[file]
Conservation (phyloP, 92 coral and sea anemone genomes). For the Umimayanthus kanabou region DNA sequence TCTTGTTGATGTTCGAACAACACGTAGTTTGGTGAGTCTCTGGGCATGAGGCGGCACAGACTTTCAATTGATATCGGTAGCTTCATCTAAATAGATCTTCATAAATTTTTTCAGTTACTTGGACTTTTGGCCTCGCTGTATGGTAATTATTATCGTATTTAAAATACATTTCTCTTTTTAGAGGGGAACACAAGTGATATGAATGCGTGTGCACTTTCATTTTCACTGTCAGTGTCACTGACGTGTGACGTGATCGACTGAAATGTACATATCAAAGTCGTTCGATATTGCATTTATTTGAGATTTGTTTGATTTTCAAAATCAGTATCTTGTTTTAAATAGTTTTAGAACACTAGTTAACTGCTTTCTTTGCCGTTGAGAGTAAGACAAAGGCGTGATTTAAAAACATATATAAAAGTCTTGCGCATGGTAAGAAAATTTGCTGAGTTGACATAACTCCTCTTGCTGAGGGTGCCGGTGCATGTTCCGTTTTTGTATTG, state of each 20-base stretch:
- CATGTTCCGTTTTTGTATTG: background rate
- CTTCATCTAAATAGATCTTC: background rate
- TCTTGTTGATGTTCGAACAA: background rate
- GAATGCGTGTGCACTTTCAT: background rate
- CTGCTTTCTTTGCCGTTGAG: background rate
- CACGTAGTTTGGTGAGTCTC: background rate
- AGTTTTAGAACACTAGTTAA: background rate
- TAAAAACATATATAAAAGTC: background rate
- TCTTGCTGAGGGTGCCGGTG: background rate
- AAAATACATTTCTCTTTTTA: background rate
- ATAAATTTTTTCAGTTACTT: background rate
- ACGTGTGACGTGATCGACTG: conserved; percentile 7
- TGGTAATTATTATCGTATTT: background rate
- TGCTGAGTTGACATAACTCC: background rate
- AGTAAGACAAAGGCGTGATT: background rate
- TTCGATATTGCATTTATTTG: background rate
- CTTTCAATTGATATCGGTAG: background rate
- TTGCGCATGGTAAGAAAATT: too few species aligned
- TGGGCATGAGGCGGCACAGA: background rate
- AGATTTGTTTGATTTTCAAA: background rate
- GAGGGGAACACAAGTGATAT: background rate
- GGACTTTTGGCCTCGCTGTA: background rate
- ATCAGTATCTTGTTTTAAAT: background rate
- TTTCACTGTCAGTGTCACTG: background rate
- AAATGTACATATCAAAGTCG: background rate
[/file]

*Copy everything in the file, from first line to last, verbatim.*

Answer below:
Conservation (phyloP, 92 coral and sea anemone genomes). For the Umimayanthus kanabou region DNA sequence TCTTGTTGATGTTCGAACAACACGTAGTTTGGTGAGTCTCTGGGCATGAGGCGGCACAGACTTTCAATTGATATCGGTAGCTTCATCTAAATAGATCTTCATAAATTTTTTCAGTTACTTGGACTTTTGGCCTCGCTGTATGGTAATTATTATCGTATTTAAAATACATTTCTCTTTTTAGAGGGGAACACAAGTGATATGAATGCGTGTGCACTTTCATTTTCACTGTCAGTGTCACTGACGTGTGACGTGATCGACTGAAATGTACATATCAAAGTCGTTCGATATTGCATTTATTTGAGATTTGTTTGATTTTCAAAATCAGTATCTTGTTTTAAATAGTTTTAGAACACTAGTTAACTGCTTTCTTTGCCGTTGAGAGTAAGACAAAGGCGTGATTTAAAAACATATATAAAAGTCTTGCGCATGGTAAGAAAATTTGCTGAGTTGACATAACTCCTCTTGCTGAGGGTGCCGGTGCATGTTCCGTTTTTGTATTG, state of each 20-base stretch:
- CATGTTCCGTTTTTGTATTG: background rate
- CTTCATCTAAATAGATCTTC: background rate
- TCTTGTTGATGTTCGAACAA: background rate
- GAATGCGTGTGCACTTTCAT: background rate
- CTGCTTTCTTTGCCGTTGAG: background rate
- CACGTAGTTTGGTGAGTCTC: background rate
- AGTTTTAGAACACTAGTTAA: background rate
- TAAAAACATATATAAAAGTC: background rate
- TCTTGCTGAGGGTGCCGGTG: background rate
- AAAATACATTTCTCTTTTTA: background rate
- ATAAATTTTTTCAGTTACTT: background rate
- ACGTGTGACGTGATCGACTG: conserved; percentile 7
- TGGTAATTATTATCGTATTT: background rate
- TGCTGAGTTGACATAACTCC: background rate
- AGTAAGACAAAGGCGTGATT: background rate
- TTCGATATTGCATTTATTTG: background rate
- CTTTCAATTGATATCGGTAG: background rate
- TTGCGCATGGTAAGAAAATT: too few species aligned
- TGGGCATGAGGCGGCACAGA: background rate
- AGATTTGTTTGATTTTCAAA: background rate
- GAGGGGAACACAAGTGATAT: background rate
- GGACTTTTGGCCTCGCTGTA: background rate
- ATCAGTATCTTGTTTTAAAT: background rate
- TTTCACTGTCAGTGTCACTG: background rate
- AAATGTACATATCAAAGTCG: background rate